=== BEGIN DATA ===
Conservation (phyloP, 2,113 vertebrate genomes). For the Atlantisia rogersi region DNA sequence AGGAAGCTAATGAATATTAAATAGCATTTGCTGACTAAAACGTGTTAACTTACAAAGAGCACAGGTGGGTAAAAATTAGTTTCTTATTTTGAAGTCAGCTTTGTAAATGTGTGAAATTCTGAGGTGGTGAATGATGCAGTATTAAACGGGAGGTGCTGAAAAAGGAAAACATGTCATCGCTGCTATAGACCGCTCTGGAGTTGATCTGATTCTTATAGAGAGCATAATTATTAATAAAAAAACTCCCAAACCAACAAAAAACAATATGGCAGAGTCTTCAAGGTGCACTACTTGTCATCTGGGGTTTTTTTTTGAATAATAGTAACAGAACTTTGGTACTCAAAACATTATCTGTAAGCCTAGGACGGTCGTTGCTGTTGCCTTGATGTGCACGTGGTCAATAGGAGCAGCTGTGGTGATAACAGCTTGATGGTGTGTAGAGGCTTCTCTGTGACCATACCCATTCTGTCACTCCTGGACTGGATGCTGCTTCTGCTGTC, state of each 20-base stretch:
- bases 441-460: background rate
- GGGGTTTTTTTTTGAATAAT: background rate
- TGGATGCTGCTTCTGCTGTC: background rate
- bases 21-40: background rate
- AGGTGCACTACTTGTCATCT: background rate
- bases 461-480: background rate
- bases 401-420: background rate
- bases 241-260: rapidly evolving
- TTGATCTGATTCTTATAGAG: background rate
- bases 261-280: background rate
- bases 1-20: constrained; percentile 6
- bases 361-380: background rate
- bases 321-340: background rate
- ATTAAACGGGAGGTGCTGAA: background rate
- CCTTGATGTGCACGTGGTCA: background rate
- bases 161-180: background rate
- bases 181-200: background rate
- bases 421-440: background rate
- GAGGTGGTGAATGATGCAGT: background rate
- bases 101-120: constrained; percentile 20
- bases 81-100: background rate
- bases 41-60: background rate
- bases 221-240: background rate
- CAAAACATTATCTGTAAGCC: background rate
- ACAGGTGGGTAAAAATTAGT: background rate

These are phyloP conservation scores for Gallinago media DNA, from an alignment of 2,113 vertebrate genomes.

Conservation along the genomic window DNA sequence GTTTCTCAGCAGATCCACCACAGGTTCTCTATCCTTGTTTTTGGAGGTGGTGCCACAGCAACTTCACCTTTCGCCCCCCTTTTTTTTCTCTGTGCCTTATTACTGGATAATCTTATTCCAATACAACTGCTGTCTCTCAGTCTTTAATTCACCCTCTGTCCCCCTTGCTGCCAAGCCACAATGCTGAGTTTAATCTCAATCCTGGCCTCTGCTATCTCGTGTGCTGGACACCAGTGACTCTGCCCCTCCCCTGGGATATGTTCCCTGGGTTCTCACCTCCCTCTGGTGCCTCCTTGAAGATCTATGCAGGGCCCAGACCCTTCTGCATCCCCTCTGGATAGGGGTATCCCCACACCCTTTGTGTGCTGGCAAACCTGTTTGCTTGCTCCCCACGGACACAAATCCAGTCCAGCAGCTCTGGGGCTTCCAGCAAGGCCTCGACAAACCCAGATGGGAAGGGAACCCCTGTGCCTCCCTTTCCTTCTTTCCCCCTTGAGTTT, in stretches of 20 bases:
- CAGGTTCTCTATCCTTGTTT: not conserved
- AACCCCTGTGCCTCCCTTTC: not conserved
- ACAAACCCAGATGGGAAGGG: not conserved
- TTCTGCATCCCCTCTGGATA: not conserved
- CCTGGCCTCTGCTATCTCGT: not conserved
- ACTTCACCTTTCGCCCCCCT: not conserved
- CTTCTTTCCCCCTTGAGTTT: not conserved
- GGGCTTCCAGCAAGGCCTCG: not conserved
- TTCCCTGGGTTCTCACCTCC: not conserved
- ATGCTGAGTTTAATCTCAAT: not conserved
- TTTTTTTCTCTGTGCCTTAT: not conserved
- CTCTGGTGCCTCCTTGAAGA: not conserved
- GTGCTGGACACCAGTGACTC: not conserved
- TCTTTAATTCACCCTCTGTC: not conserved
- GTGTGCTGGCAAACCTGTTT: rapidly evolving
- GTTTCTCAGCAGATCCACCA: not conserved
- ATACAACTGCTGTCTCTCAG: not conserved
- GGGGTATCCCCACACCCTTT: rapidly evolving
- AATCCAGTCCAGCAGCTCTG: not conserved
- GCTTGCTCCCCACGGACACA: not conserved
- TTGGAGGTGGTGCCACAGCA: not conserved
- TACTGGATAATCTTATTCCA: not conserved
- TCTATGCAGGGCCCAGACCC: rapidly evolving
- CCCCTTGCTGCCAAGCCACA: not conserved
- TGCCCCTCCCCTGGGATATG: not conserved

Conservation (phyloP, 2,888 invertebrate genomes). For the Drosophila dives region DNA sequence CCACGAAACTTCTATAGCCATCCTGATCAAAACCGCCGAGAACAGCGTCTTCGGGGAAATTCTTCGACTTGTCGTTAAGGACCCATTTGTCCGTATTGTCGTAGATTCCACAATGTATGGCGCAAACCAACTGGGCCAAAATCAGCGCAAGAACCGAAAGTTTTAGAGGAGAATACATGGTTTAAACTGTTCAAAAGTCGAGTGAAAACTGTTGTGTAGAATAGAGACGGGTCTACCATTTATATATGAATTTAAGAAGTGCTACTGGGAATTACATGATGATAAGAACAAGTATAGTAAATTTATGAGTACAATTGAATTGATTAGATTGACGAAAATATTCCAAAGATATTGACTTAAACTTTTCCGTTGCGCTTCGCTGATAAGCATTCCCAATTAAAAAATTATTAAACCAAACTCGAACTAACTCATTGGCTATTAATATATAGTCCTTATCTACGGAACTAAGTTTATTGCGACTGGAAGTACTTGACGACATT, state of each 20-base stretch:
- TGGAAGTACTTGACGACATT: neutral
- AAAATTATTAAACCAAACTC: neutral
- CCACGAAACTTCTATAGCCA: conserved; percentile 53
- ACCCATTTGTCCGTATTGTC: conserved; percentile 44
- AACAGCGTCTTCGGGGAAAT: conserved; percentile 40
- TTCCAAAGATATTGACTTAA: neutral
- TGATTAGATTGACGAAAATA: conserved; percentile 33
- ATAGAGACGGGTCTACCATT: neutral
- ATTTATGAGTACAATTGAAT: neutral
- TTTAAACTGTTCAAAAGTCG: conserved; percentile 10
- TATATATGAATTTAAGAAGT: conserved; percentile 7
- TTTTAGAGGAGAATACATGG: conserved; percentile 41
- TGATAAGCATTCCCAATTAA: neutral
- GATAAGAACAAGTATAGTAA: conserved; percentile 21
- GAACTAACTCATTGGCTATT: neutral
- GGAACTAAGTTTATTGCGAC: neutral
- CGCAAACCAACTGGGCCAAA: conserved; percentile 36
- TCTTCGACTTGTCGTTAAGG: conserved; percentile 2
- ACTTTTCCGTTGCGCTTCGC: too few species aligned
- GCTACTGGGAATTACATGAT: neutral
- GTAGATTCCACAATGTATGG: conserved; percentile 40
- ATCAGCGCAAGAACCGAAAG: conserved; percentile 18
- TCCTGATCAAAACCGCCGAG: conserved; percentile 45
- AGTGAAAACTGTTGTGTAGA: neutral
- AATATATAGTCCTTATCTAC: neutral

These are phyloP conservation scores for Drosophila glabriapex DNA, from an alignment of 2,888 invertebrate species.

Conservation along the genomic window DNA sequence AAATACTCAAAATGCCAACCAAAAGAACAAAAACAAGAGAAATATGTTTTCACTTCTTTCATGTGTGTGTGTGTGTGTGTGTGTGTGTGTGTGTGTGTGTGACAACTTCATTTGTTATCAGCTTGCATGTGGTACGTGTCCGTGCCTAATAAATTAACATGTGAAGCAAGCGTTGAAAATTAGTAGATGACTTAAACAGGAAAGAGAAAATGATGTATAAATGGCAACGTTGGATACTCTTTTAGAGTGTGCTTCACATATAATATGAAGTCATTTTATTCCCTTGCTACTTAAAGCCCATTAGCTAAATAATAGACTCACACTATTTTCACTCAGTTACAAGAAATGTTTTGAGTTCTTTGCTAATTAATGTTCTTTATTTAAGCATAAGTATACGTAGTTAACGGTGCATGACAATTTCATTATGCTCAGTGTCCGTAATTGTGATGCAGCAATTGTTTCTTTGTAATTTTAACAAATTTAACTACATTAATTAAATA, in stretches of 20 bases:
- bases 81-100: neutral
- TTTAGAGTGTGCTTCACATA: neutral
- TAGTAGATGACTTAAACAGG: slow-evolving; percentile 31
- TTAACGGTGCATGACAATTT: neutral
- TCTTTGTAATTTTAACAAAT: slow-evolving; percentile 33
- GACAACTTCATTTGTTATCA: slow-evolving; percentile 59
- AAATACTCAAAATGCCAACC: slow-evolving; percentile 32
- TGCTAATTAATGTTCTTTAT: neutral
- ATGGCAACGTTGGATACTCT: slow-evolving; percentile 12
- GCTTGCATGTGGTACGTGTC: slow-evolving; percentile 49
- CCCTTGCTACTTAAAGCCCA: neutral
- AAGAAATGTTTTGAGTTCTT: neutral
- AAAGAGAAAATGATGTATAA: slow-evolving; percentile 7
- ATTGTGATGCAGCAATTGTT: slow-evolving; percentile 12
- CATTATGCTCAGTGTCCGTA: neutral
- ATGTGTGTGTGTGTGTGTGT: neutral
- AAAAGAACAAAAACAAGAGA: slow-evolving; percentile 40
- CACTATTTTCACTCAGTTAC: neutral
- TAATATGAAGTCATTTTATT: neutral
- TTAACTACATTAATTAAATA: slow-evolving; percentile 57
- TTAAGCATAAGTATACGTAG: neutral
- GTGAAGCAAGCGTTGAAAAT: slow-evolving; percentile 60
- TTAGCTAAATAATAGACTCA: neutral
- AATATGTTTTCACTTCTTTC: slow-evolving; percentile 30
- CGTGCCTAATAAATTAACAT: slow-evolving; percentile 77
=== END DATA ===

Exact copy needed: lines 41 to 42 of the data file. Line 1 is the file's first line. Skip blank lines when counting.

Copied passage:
- GTGCTGGACACCAGTGACTC: not conserved
- TCTTTAATTCACCCTCTGTC: not conserved